Spatial Database Development

Integrated spatial databaseA well-designed and complete spatial database is critical to the success of any project. The Spatial Analysis Services staff have extensive experience in the development of spatial databases. Standard services include assistance with primary data collection, acquisition of secondary data, and contextual data linkages.

Primary Data Collection

Primary data are original data collected by an investigator or research project. In population research, primary spatial data often take the form of point locations that represent study participant residences, workplaces, facilities, or some other feature of interest that cannot be obtained from an existing data source. Two of the most common ways that these data can be collected are via GPS or address geocoding. GPS receivers and GPS-enabled mobile devices can collect geographic coordinates of locations that the study team visits. Address geocoding can be used to convert mailing addresses into geographic coordinates within the US, Europe, and a handful of other countries around the world. Other data collection methods involve the scanning and digitizing of maps to extract features, and using community leaders to identify locations of interest on maps or remotely sensed imagery.

The Spatial Analysis Services unit supports the use of mobile data collection technologies for the collection of primary spatial data. These technologies include, but aren't limited to, standalone GPS tracking devices and GPS-enabled tablets and smartphones with geospatial apps. GPS tracking devices can be used to record movements and the activity space of study subjects, while tablets and smartphones allow for paperless collected of spatial features and the incorporation of location collection modules within digital survey forms.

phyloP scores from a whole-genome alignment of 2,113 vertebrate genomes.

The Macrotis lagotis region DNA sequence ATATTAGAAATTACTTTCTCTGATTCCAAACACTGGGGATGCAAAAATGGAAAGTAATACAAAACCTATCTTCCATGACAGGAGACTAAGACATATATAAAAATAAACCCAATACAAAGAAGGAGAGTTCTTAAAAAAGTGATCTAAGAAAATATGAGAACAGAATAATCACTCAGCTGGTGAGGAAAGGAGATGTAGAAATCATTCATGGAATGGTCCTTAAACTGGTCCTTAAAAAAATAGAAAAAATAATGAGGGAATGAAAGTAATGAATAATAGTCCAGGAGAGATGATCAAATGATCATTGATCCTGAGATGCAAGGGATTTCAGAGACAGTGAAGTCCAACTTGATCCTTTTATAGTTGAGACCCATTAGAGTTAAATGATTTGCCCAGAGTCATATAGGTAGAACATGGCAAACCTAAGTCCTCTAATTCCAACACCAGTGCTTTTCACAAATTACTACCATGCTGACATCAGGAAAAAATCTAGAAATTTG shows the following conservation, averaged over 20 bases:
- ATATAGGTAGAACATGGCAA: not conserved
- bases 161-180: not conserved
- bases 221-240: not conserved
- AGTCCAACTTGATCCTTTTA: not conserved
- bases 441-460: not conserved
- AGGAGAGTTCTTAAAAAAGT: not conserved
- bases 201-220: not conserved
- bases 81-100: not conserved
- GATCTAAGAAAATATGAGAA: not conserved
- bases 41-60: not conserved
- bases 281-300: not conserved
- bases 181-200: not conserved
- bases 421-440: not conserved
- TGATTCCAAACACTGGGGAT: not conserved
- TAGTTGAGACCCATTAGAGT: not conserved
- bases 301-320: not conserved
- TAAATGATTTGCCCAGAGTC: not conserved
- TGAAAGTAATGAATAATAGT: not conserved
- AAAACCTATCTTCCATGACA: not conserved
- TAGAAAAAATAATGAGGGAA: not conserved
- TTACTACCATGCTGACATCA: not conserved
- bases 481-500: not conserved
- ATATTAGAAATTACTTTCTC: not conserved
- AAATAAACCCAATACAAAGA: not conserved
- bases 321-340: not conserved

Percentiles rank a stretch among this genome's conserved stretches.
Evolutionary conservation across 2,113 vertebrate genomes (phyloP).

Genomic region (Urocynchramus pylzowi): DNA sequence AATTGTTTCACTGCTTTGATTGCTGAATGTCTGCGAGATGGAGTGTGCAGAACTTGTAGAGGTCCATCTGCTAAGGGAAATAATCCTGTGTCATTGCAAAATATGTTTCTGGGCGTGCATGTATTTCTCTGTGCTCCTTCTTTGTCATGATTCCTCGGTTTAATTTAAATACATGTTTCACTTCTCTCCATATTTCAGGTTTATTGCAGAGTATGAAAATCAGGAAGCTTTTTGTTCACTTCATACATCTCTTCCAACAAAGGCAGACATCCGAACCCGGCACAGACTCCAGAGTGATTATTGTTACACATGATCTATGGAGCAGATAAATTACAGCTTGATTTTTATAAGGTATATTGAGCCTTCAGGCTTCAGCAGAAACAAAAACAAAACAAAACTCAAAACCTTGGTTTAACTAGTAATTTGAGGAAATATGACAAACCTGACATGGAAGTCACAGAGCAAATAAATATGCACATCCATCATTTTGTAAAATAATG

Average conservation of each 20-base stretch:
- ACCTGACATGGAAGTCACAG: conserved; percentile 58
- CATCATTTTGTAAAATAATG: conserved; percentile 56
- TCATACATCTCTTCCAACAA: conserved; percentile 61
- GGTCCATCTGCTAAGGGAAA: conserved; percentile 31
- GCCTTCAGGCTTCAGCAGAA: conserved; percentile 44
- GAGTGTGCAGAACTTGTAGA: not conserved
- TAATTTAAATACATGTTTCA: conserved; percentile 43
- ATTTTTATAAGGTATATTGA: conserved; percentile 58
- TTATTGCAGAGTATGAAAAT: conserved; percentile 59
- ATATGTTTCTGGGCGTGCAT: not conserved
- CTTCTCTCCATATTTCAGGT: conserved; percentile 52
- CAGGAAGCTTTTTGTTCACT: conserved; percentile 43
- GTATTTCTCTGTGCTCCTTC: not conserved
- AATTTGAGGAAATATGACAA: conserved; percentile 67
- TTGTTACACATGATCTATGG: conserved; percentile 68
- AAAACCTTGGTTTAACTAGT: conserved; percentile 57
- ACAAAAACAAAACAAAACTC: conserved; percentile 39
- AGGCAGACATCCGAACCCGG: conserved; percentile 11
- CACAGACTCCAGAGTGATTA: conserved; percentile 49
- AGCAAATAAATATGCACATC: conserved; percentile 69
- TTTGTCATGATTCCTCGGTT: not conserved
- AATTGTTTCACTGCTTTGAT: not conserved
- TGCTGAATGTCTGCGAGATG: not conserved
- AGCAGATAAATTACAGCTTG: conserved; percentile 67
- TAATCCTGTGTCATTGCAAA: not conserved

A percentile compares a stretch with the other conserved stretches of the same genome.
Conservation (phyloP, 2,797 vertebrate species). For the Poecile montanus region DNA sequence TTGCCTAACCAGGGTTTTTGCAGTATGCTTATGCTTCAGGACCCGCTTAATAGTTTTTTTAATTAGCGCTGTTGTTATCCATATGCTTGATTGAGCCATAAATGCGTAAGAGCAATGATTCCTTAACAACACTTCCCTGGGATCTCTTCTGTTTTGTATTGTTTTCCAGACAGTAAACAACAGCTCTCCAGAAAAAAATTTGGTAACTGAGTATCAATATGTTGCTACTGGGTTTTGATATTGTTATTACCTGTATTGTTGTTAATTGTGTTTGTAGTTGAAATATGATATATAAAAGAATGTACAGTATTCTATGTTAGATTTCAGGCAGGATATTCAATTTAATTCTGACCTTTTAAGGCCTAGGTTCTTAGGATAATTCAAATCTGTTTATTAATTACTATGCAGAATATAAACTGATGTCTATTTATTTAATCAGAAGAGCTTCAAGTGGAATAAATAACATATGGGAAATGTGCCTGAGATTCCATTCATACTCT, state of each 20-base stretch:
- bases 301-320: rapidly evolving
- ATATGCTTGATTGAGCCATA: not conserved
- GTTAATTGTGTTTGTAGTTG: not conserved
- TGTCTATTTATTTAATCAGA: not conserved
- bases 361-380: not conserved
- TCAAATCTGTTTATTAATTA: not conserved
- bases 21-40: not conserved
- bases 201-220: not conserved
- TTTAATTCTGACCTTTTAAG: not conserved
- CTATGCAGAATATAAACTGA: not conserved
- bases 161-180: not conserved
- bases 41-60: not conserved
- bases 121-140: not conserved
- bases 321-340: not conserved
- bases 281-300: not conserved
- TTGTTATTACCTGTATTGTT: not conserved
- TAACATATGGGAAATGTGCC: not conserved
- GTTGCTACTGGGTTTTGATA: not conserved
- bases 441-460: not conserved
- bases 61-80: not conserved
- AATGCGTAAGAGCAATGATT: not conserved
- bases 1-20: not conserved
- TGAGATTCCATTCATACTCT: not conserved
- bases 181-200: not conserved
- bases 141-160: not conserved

Spatial Analysis Services staff can assist with survey instrument design for primary spatial data collection initiatives. We will develop procedures, training plans and materials, and documentation for the use of GPS receivers, mobile technologies, rangefinders, and other mapping equipment. We can produce field maps, both hardcopy and  digital, for use during data collection. We train project members on field data collection and quality control procedures, and may participate in the fieldwork as well.

Secondary Data Acquisition

Secondary data are data that already exist and can be acquired from a public or commercial source. We evaluate data sources and advise CPC researchers on the appropriateness and limitations, and implement the data development efforts. 

Aerial and satellite-borne sensors are rich sources of data, especially for research applications in population and environment. Spatial Analysis Services staff guide the selection of the appropriate remote sensor type for measuring the phenomena of interest (e.g., the spatial, temporal, spectral, and radiometric resolutions needed and the platform most appropriate). We locate and obtain data from government and commercial providers, and process and prepare the raw data for further analysis.

Contextual Data Linkages

After the primary and secondary data have been acquired, cleaned, and integrated into a comprehensive spatial database, they must be linked to be used together in spatial analyses. Contextual data linkage is the method by which information from the secondary contextual data sources (i.e., those data that contain information relevant to answering the research questions) are linked to the primary data, which most often tend to be participants' residential locations. These linkages are implemented within the GIS software, either through the standard software or programmatically.

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